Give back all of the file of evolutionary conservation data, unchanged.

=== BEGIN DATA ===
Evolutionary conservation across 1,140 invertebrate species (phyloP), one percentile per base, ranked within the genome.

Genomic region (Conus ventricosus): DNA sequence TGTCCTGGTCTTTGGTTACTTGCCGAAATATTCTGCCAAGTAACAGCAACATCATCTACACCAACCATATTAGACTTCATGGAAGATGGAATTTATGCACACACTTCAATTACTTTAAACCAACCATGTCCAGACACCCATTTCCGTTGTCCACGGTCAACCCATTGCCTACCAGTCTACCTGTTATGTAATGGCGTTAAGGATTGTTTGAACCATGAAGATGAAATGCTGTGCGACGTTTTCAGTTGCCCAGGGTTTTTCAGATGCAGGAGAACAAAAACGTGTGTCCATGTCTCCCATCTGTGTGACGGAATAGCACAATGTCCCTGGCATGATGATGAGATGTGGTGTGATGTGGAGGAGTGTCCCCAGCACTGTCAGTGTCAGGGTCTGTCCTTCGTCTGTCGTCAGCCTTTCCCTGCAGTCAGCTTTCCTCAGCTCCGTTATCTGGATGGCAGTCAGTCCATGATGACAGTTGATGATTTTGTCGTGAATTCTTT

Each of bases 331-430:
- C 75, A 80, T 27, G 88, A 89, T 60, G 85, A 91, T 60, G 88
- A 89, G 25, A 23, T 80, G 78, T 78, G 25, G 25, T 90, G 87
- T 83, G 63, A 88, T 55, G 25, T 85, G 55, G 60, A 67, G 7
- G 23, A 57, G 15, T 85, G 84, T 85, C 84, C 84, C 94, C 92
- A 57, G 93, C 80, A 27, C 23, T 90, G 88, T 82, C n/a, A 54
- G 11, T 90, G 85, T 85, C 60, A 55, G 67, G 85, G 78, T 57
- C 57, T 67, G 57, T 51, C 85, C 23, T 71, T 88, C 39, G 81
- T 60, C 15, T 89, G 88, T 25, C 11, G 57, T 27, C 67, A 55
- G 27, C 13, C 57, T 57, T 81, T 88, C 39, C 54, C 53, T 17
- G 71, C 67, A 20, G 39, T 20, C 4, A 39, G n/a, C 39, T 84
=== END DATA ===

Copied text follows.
Evolutionary conservation across 1,140 invertebrate species (phyloP), one percentile per base, ranked within the genome.

Genomic region (Conus ventricosus): DNA sequence TGTCCTGGTCTTTGGTTACTTGCCGAAATATTCTGCCAAGTAACAGCAACATCATCTACACCAACCATATTAGACTTCATGGAAGATGGAATTTATGCACACACTTCAATTACTTTAAACCAACCATGTCCAGACACCCATTTCCGTTGTCCACGGTCAACCCATTGCCTACCAGTCTACCTGTTATGTAATGGCGTTAAGGATTGTTTGAACCATGAAGATGAAATGCTGTGCGACGTTTTCAGTTGCCCAGGGTTTTTCAGATGCAGGAGAACAAAAACGTGTGTCCATGTCTCCCATCTGTGTGACGGAATAGCACAATGTCCCTGGCATGATGATGAGATGTGGTGTGATGTGGAGGAGTGTCCCCAGCACTGTCAGTGTCAGGGTCTGTCCTTCGTCTGTCGTCAGCCTTTCCCTGCAGTCAGCTTTCCTCAGCTCCGTTATCTGGATGGCAGTCAGTCCATGATGACAGTTGATGATTTTGTCGTGAATTCTTT

Each of bases 331-430:
- C 75, A 80, T 27, G 88, A 89, T 60, G 85, A 91, T 60, G 88
- A 89, G 25, A 23, T 80, G 78, T 78, G 25, G 25, T 90, G 87
- T 83, G 63, A 88, T 55, G 25, T 85, G 55, G 60, A 67, G 7
- G 23, A 57, G 15, T 85, G 84, T 85, C 84, C 84, C 94, C 92
- A 57, G 93, C 80, A 27, C 23, T 90, G 88, T 82, C n/a, A 54
- G 11, T 90, G 85, T 85, C 60, A 55, G 67, G 85, G 78, T 57
- C 57, T 67, G 57, T 51, C 85, C 23, T 71, T 88, C 39, G 81
- T 60, C 15, T 89, G 88, T 25, C 11, G 57, T 27, C 67, A 55
- G 27, C 13, C 57, T 57, T 81, T 88, C 39, C 54, C 53, T 17
- G 71, C 67, A 20, G 39, T 20, C 4, A 39, G n/a, C 39, T 84